A few years ago, the major US carriers were accusing common enemy Emirates of benefiting unfairly from government subsidies as its market share in their backyard grew ever bigger. Now one of them, United Airlines, has broken from its domestic rivals to sign a code-sharing partnership with the Dubai operator. Emirates chief executive Tim Clark says the alliance “is going to terrify our competitors”.
While Emirates is not joining Star Alliance, the tie-up will open some 100 cities served by Emirates and sister airline Flydubai to United customers, while offering single-ticket connections to dozens of North American destinations to passengers departing Dubai. Bosses at American Airlines and Delta Air Lines have not said publically what they think about the about-face by their fellow US carrier.
The continuing chaos at Amsterdam’s Schiphol has claimed a significant victim – the airport’s boss. Dick Benschop announced this week he will step down, after a summer of flight cancellations and long passenger queues outside the terminal building blamed on shortages of security and other staff. In a resignation statement, he insisted: “I have done my best.”
Another under-fire chief executive is Alan Joyce of Qantas. The Australian airline has also struggled operationally since the recovery began in earnest this year, with a deluge of complaints about cancelled services and lost baggage. However, chairman Richard Goyder defends his colleague, arguing: “This is what happens when you shut down an entire sector for more than two years.”
It has been a good week for sustainable propulsion pioneers. After July’s Farnborough Airshow saw a spate of commitments for electric vertical take-off and landing (eVTOL) platforms from the likes of Embraer spin-off Eve, Lilium and Vertical Aerospace, it was the turn of the more conventional fixed-wing developers to make the news.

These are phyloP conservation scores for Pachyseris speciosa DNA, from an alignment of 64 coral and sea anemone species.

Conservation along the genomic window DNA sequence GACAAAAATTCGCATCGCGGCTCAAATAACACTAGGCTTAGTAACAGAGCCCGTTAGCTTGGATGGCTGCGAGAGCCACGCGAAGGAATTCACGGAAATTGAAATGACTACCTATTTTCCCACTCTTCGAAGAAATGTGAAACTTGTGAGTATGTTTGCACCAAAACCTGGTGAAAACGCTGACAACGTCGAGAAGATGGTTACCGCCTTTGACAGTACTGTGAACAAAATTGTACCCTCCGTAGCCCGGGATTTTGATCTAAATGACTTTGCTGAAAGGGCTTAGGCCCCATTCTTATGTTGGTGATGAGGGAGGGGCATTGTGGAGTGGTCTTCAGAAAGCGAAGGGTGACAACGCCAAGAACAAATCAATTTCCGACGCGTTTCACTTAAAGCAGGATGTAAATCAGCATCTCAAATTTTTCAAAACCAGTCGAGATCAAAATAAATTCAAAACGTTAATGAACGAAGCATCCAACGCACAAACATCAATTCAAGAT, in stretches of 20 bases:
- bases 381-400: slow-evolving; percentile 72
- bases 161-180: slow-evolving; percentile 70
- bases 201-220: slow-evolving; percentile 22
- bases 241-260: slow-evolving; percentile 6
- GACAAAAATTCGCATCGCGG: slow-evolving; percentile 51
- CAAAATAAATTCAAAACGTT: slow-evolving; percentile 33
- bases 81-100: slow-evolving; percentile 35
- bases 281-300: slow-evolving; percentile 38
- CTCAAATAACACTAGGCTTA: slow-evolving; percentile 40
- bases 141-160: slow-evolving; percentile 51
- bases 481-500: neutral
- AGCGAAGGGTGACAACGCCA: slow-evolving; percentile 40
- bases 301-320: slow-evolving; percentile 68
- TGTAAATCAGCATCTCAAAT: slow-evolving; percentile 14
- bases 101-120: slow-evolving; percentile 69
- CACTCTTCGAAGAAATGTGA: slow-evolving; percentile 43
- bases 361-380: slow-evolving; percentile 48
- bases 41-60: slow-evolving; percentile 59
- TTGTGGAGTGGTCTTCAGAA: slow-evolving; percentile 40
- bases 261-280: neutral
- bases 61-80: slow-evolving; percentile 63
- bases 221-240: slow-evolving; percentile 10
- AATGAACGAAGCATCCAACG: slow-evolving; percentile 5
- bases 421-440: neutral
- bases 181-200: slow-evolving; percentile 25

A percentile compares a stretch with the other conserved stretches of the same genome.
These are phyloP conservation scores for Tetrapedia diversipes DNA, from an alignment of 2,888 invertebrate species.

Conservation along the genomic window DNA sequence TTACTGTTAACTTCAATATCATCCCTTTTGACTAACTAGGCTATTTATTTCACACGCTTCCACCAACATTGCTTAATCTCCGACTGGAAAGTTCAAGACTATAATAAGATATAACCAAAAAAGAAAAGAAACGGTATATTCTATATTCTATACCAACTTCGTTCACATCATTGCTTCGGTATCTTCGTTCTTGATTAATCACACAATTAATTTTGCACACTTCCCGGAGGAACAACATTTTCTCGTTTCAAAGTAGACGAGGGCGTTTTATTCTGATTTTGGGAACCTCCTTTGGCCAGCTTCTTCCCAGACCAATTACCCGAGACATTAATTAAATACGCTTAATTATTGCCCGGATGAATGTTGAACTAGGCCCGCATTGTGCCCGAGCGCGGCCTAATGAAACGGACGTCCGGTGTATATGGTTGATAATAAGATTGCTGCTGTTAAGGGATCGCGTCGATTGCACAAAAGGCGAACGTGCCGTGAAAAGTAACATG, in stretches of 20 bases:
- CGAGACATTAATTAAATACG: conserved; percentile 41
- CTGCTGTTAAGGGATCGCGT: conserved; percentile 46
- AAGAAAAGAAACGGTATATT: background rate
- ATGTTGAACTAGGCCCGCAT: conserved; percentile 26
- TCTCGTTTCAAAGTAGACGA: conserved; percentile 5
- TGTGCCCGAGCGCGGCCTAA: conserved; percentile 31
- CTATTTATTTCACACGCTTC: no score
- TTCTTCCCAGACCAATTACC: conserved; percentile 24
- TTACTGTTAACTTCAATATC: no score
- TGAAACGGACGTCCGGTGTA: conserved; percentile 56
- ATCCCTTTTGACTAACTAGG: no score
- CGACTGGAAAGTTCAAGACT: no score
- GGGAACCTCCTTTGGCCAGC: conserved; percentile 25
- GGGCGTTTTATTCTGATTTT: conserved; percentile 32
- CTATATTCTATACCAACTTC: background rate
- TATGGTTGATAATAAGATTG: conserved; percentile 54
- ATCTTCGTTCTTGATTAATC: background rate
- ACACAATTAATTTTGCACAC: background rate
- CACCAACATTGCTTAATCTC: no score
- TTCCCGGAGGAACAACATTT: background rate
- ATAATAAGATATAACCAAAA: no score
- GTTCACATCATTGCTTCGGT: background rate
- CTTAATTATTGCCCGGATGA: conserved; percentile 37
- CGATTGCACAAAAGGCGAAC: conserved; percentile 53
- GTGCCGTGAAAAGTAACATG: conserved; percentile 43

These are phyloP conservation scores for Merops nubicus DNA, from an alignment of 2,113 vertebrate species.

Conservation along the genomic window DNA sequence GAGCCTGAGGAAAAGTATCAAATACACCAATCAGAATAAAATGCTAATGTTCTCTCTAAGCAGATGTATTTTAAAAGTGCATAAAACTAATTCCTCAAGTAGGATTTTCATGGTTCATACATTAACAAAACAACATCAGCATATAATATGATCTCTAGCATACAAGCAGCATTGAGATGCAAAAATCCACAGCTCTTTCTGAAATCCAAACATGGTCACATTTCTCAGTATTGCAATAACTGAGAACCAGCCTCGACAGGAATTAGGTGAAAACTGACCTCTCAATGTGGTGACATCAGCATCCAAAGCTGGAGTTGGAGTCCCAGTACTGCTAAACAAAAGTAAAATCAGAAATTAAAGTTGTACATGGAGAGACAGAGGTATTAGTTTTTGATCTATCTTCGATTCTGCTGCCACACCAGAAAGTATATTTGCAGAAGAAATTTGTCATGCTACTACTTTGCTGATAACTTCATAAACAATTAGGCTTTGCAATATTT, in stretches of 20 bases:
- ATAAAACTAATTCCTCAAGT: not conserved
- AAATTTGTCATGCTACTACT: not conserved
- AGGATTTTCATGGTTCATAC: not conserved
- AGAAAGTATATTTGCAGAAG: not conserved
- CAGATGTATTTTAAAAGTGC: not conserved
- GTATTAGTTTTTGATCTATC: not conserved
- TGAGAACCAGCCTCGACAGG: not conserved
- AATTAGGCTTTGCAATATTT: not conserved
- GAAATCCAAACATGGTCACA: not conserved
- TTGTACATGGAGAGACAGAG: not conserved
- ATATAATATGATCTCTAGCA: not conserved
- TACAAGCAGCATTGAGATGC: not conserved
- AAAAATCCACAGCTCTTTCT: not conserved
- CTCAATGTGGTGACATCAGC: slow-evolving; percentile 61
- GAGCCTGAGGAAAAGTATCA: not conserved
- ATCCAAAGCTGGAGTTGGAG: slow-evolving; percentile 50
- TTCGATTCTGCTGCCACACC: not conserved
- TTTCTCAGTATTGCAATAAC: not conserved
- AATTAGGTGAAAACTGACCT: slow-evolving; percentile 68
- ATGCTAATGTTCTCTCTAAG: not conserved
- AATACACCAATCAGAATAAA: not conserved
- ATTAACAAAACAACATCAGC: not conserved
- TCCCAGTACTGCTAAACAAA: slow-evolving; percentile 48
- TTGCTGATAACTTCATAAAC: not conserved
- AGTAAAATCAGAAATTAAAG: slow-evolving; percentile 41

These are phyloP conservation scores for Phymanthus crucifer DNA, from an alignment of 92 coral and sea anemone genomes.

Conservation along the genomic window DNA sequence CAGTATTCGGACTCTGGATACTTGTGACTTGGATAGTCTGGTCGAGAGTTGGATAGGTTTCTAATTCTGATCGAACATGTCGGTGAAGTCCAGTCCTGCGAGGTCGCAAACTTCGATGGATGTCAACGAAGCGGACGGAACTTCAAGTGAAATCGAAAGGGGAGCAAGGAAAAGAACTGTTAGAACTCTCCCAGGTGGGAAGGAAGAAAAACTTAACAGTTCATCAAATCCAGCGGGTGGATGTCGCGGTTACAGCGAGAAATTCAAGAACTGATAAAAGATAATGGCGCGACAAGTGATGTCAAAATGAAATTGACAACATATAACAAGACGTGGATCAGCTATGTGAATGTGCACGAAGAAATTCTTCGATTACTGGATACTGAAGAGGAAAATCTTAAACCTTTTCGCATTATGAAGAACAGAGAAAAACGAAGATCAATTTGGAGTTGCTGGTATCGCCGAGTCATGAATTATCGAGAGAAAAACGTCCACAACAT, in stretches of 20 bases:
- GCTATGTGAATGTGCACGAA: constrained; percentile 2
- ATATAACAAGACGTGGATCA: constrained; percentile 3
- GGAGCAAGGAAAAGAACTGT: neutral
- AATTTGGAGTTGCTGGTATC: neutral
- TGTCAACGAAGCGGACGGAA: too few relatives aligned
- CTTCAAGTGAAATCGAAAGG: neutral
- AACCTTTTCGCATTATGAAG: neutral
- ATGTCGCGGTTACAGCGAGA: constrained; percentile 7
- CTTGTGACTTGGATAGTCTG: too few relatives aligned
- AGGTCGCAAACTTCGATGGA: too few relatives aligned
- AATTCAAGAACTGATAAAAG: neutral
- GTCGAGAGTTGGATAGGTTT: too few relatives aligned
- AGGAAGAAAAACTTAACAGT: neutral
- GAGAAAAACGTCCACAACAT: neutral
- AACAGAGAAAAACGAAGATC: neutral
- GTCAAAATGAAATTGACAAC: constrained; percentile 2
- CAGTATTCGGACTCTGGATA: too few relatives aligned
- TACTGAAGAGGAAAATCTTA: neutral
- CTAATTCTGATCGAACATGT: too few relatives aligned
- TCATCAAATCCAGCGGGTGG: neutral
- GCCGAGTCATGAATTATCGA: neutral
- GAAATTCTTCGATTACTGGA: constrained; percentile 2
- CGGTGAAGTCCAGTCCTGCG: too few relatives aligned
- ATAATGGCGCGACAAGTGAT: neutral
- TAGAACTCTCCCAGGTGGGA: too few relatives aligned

US carrier Global Crossing intends to buy 50 examples of Eviation’s nine-seat, all-electric Alice, to offer carbon-neutral services from Florida to the Caribbean. Meanwhile, Sweden’s Heart Aerospace has replaced its original planned 19-seater with a 30-passenger version, the ES-30, which it hopes to have in service by 2028. Air Canada and Saab are among those with minority stakes in the business.
Canada’s De Havilland is proceeding apace with a hybrid version of the Dash 8, formerly the Bombardier Q400. Powering it will be an all-new electric motor Collins has developed in the UK, and is shipping this month to fellow Raytheon business Pratt & Whitney, which will carry out the powertrain integration.
However, there was disappointment for an operator planning another novel method of air travel. Tailwind Air was on the verge of launching a seaplane service from New York harbor to Washington DC. However, federal authorities – always nervous when it comes to the airspace over the capital – have raised security concerns. Tailwind faces a delay of at least 45 days while a review takes place.
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